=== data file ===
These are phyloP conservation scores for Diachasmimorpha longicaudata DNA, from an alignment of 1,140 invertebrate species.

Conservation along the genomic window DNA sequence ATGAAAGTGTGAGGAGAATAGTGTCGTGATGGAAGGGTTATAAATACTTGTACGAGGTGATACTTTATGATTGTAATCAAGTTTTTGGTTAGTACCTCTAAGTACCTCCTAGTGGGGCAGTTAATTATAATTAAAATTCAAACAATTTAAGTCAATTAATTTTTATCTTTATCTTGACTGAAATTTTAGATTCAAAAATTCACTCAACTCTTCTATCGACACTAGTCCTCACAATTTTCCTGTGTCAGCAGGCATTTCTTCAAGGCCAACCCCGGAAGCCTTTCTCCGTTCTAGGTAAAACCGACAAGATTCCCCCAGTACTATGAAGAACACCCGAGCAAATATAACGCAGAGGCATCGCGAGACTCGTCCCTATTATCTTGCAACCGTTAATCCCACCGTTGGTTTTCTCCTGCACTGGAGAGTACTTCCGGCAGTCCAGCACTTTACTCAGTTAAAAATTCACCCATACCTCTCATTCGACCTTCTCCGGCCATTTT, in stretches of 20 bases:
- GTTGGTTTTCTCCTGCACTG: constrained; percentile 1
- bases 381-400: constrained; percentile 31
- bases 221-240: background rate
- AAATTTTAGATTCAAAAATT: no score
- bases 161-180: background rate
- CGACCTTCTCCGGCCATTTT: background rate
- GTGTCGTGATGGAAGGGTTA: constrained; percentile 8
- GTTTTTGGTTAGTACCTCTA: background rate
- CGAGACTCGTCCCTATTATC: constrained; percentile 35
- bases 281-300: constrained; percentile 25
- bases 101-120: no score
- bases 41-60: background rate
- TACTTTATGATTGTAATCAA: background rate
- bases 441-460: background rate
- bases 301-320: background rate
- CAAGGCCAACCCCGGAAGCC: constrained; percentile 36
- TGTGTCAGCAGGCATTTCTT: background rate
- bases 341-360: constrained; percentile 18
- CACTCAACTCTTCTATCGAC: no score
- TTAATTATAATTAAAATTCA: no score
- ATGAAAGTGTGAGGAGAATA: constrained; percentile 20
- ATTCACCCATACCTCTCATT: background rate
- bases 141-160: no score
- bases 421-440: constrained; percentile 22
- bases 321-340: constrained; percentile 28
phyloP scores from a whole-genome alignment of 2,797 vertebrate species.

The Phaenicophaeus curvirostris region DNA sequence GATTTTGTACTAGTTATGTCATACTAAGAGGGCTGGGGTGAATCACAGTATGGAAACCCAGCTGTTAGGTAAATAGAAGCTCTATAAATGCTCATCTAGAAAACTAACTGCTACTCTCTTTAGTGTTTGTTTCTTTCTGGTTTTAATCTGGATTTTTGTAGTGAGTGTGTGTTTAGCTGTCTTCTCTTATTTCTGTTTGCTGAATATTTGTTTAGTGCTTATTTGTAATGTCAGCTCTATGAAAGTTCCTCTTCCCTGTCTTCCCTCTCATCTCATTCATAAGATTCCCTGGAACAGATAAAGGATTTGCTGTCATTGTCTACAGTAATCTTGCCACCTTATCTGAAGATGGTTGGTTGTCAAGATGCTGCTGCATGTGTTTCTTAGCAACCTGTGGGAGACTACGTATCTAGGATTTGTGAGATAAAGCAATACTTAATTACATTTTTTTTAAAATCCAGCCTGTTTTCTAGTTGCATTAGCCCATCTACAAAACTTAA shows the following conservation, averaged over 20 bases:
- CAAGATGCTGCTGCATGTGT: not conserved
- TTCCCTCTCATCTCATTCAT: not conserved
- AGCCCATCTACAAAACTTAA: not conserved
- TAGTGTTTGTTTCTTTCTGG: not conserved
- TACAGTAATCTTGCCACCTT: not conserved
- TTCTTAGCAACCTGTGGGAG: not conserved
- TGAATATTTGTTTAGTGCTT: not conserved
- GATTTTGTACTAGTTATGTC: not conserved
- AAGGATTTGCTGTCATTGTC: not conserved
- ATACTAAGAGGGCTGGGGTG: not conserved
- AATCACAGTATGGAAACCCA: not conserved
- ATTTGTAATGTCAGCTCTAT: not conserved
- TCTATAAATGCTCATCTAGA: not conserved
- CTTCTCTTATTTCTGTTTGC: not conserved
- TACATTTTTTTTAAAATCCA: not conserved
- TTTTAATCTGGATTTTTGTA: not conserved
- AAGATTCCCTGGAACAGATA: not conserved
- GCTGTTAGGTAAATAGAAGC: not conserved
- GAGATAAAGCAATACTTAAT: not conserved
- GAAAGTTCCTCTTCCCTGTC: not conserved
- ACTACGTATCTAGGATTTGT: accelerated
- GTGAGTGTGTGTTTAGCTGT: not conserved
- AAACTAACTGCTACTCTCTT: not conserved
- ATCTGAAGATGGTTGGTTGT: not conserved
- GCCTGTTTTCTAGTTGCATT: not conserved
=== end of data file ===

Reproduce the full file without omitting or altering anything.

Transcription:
These are phyloP conservation scores for Diachasmimorpha longicaudata DNA, from an alignment of 1,140 invertebrate species.

Conservation along the genomic window DNA sequence ATGAAAGTGTGAGGAGAATAGTGTCGTGATGGAAGGGTTATAAATACTTGTACGAGGTGATACTTTATGATTGTAATCAAGTTTTTGGTTAGTACCTCTAAGTACCTCCTAGTGGGGCAGTTAATTATAATTAAAATTCAAACAATTTAAGTCAATTAATTTTTATCTTTATCTTGACTGAAATTTTAGATTCAAAAATTCACTCAACTCTTCTATCGACACTAGTCCTCACAATTTTCCTGTGTCAGCAGGCATTTCTTCAAGGCCAACCCCGGAAGCCTTTCTCCGTTCTAGGTAAAACCGACAAGATTCCCCCAGTACTATGAAGAACACCCGAGCAAATATAACGCAGAGGCATCGCGAGACTCGTCCCTATTATCTTGCAACCGTTAATCCCACCGTTGGTTTTCTCCTGCACTGGAGAGTACTTCCGGCAGTCCAGCACTTTACTCAGTTAAAAATTCACCCATACCTCTCATTCGACCTTCTCCGGCCATTTT, in stretches of 20 bases:
- GTTGGTTTTCTCCTGCACTG: constrained; percentile 1
- bases 381-400: constrained; percentile 31
- bases 221-240: background rate
- AAATTTTAGATTCAAAAATT: no score
- bases 161-180: background rate
- CGACCTTCTCCGGCCATTTT: background rate
- GTGTCGTGATGGAAGGGTTA: constrained; percentile 8
- GTTTTTGGTTAGTACCTCTA: background rate
- CGAGACTCGTCCCTATTATC: constrained; percentile 35
- bases 281-300: constrained; percentile 25
- bases 101-120: no score
- bases 41-60: background rate
- TACTTTATGATTGTAATCAA: background rate
- bases 441-460: background rate
- bases 301-320: background rate
- CAAGGCCAACCCCGGAAGCC: constrained; percentile 36
- TGTGTCAGCAGGCATTTCTT: background rate
- bases 341-360: constrained; percentile 18
- CACTCAACTCTTCTATCGAC: no score
- TTAATTATAATTAAAATTCA: no score
- ATGAAAGTGTGAGGAGAATA: constrained; percentile 20
- ATTCACCCATACCTCTCATT: background rate
- bases 141-160: no score
- bases 421-440: constrained; percentile 22
- bases 321-340: constrained; percentile 28
phyloP scores from a whole-genome alignment of 2,797 vertebrate species.

The Phaenicophaeus curvirostris region DNA sequence GATTTTGTACTAGTTATGTCATACTAAGAGGGCTGGGGTGAATCACAGTATGGAAACCCAGCTGTTAGGTAAATAGAAGCTCTATAAATGCTCATCTAGAAAACTAACTGCTACTCTCTTTAGTGTTTGTTTCTTTCTGGTTTTAATCTGGATTTTTGTAGTGAGTGTGTGTTTAGCTGTCTTCTCTTATTTCTGTTTGCTGAATATTTGTTTAGTGCTTATTTGTAATGTCAGCTCTATGAAAGTTCCTCTTCCCTGTCTTCCCTCTCATCTCATTCATAAGATTCCCTGGAACAGATAAAGGATTTGCTGTCATTGTCTACAGTAATCTTGCCACCTTATCTGAAGATGGTTGGTTGTCAAGATGCTGCTGCATGTGTTTCTTAGCAACCTGTGGGAGACTACGTATCTAGGATTTGTGAGATAAAGCAATACTTAATTACATTTTTTTTAAAATCCAGCCTGTTTTCTAGTTGCATTAGCCCATCTACAAAACTTAA shows the following conservation, averaged over 20 bases:
- CAAGATGCTGCTGCATGTGT: not conserved
- TTCCCTCTCATCTCATTCAT: not conserved
- AGCCCATCTACAAAACTTAA: not conserved
- TAGTGTTTGTTTCTTTCTGG: not conserved
- TACAGTAATCTTGCCACCTT: not conserved
- TTCTTAGCAACCTGTGGGAG: not conserved
- TGAATATTTGTTTAGTGCTT: not conserved
- GATTTTGTACTAGTTATGTC: not conserved
- AAGGATTTGCTGTCATTGTC: not conserved
- ATACTAAGAGGGCTGGGGTG: not conserved
- AATCACAGTATGGAAACCCA: not conserved
- ATTTGTAATGTCAGCTCTAT: not conserved
- TCTATAAATGCTCATCTAGA: not conserved
- CTTCTCTTATTTCTGTTTGC: not conserved
- TACATTTTTTTTAAAATCCA: not conserved
- TTTTAATCTGGATTTTTGTA: not conserved
- AAGATTCCCTGGAACAGATA: not conserved
- GCTGTTAGGTAAATAGAAGC: not conserved
- GAGATAAAGCAATACTTAAT: not conserved
- GAAAGTTCCTCTTCCCTGTC: not conserved
- ACTACGTATCTAGGATTTGT: accelerated
- GTGAGTGTGTGTTTAGCTGT: not conserved
- AAACTAACTGCTACTCTCTT: not conserved
- ATCTGAAGATGGTTGGTTGT: not conserved
- GCCTGTTTTCTAGTTGCATT: not conserved